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Washington, D.C. Update – December 2015

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2015 Year-End Appropriations and Tax Measures
On Friday, December 18, the House and Senate completed work on the omnibus appropriations legislation funding the federal government for the 2016 fiscal year and a series of tax measures known as “tax extenders.” The measures have now been sent to President Obama for his signature. The appropriations bill, which provides funding to keep the U.S. federal government operating through September 30, 2016, was approved in the House by a margin of 316 to 113, with 150 Republicans joining 166 Democrats in voting in favor of the legislation. The tax extenders bill was approved in the House on Thursday by a margin of 318 to 109, with 241 Republicans joining 77 Democrats in voting in favor of the legislation. The two bills were combined in the Senate and passed on a vote of 65 to 33, with 26 Republicans and 38 Democrats voting in favor.

The omnibus appropriations bill incorporates 12 separate appropriations bills and sets the federal budget at $1.15 trillion in U.S. government discretionary spending for the 2016 fiscal year. The appropriations bill passed only after Congress enacted three continuing resolutions extending budget authority and avoiding a government shutdown, first from September 30 to December 11, then to December 16, and finally to December 22.

As part of the year-end deal that allowed for passage of the omnibus appropriations legislation, Congress also passed nearly 50 tax measures. According to the Joint Committee on Taxation, the legislation is valued at $622 billion over 10 years. The tax measures are seen as a victory for Republicans and passed with primarily Republican support, while the appropriations bill relied primarily on Democratic support for passage.

With the passage of the omnibus appropriations and tax extender legislation, Congress has concluded its work for 2015 and will return after the new year. The House is expected to return to Washington on January 5 and the Senate on January 11.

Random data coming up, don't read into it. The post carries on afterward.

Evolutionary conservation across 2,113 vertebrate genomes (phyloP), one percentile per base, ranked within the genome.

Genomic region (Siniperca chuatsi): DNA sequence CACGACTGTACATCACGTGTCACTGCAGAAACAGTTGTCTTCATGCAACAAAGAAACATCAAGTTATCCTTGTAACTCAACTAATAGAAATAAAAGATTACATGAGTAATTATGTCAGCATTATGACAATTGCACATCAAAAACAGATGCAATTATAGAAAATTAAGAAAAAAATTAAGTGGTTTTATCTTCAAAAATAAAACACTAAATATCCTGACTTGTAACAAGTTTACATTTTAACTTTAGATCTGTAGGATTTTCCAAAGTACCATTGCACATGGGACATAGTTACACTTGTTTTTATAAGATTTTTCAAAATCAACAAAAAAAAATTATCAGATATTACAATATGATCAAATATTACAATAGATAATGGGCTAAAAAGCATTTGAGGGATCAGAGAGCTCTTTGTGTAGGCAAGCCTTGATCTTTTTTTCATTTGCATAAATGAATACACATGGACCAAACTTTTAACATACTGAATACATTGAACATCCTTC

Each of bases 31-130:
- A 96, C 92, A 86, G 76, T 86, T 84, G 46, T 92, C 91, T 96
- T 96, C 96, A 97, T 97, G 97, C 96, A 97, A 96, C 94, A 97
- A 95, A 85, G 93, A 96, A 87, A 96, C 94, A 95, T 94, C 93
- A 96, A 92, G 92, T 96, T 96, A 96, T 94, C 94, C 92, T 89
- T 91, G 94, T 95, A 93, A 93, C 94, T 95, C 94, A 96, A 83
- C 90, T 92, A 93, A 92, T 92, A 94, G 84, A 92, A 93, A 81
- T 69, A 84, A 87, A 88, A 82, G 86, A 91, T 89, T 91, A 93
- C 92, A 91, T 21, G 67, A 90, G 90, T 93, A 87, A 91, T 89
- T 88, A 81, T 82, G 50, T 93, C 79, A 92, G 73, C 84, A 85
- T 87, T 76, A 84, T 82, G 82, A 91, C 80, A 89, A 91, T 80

Defense
The omnibus appropriations bill sets defense spending at $573 billion in fiscal year 2016. This amount includes both $514.1 billion in the base budget and $58.6 billion in the Overseas Contingency Operations (OCO) account. The legislation is a 3 percent increase over last year’s overall defense spending. The OCO account, which has been a source of contention between the President and congressional Republicans, is an 8.3 percent cut in the account from last year, but is a 15.1 percent increase over the amount requested in the President’s budget. Given the increases in defense spending outlined in November’s two-year budget deal, we expect FY2017 defense spending to remain at a similar, if not increased, level.

The Obama Administration had lobbied to include funding to close the Guantanamo Bay detention facility. However, Congress elected not only to not include the money, but also to forbid the administration from using any appropriated funds to work toward closing the facility.

Takeaway: Defense hawks, military construction and the National Guard/Military Reserve equipment program were the big winners in the FY16 defense appropriations. In fact, there were few losers on the defense side.

Cybersecurity
The omnibus appropriations legislation includes a compromise version of the Cybersecurity Information Sharing Act of 2015 (CISA), combining two bills passed in the House this spring with one that passed the Senate in October. Congressional staffers had been working to come to a compromise on various proposals since early November and only managed to reach an agreement in recent days. Support for the measure mirrors earlier positions, with bipartisan support despite strong opposition from privacy advocates and civil liberties organizations. Consideration of CISA has dragged on for more than four years as lawmakers argued over what limits should be placed on collecting personal information, which agencies should collect the information and how widely should the information be shared across the U.S. government.

Takeaway: Following adoption of the omnibus appropriations legislation, the focus of the cybersecurity debate in Congress will shift to H.R. 1770/S. 177, the Data Security and Breach Notification Act of 2015, currently under consideration by the House Energy and Commerce Committee.

Health Care